To 17.2 parts of ethyl acetate were added 4.9 parts of a diazonium salt compound (exemplified compound D-3), 4.6 parts of monoisopropylbiphenyl, 4.4 parts of diphenyl phthalate, and 0.4 part of diphenyl-(2,4,6-trimethylbenzoyl)phosphineoxide (trade name: Lucirin TPO, manufactured by BASF Japan Ltd.), and the resultant mixture was heated to 40° C. to dissolve the respective components evenly. To the mixed solution were added 8.8 parts of a mixture of a xylylenedisocyanate/trimethylolpropane adduct and a xylylenedisocyanate/bisphenol A adduct (trade name: Takenate D119N (a 50% by mass solution thereof in ethyl acetate), manufactured by Mitsui Takeda Chemical Co., Ltd.) as a capsule wall material, and then the resultant was evenly stirred so as to yield a mixed solution (I).

Separately, 16.3 parts of ion exchange water and 0.34 part of Scraph AG-8 (50% by mass) manufactured by Nippon Fine Chemical Co., Ltd.) were added to 60.6 parts of the aqueous phthalated gelatin solution, to yield a mixed solution (II).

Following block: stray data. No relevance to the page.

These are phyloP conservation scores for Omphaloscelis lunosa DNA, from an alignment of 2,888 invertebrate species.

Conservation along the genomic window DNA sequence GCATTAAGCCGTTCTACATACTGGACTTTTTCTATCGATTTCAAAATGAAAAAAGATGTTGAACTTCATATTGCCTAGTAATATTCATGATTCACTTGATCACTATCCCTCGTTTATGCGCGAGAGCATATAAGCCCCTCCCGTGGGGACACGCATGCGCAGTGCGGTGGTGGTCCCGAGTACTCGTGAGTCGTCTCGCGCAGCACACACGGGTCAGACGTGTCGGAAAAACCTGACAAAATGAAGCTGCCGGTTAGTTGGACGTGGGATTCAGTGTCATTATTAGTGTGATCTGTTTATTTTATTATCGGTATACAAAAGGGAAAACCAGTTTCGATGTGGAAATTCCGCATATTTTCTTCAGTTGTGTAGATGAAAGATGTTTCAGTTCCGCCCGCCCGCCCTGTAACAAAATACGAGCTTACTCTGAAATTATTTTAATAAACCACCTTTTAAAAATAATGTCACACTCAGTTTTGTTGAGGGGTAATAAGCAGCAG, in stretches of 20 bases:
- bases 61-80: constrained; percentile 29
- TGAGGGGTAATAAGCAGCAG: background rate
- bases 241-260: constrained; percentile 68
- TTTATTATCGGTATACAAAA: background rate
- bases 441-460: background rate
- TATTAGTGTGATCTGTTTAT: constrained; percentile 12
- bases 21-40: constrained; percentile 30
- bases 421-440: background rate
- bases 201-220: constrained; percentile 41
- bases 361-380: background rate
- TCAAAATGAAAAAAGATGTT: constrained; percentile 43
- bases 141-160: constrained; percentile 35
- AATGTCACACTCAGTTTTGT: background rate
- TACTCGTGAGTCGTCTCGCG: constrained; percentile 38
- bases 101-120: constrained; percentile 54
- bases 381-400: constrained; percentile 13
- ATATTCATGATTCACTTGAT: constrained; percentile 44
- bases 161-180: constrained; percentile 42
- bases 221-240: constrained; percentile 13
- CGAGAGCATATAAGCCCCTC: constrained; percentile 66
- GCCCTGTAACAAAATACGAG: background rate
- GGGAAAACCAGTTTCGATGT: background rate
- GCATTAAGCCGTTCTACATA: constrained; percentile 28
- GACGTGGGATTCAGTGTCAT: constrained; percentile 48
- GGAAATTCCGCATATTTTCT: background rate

The mixed solution (I) was added to the mixed solution (II), and a homogenizer (manufactured by Nippon Seiki Seisakusyo Co., Ltd.) was used to emulsify and disperse the solution at 40° C. To the resultant emulsion were added 20 parts of water, and the mixture was homogenized. The resultant was then stirred at 40° C. to conduct encapsulating reaction for 3 hours while removing ethyl acetate. Thereafter, thereto were added 4.0 parts of an ion exchange resin (Amberlite IRA68, manufactured by Organo Corp.) and 8.0 parts of an ion exchange resin (Amberlite IRC50, manufactured by Organo Corp.), and further the mixture was stirred for 1 hour. Thereafter, the ion exchange resins were filtrated to be removed. The solid concentration in the capsule solution was adjusted so as to be 20.0%. In this way, a diazonium salt compound encapsulated microcapsule solution (a) was yielded. The particle size of the resultant microcapsules was measured with a particle size meter (LA-700, manufactured by Horiba Ltd.). As a result, the median size thereof was 0.355 μm.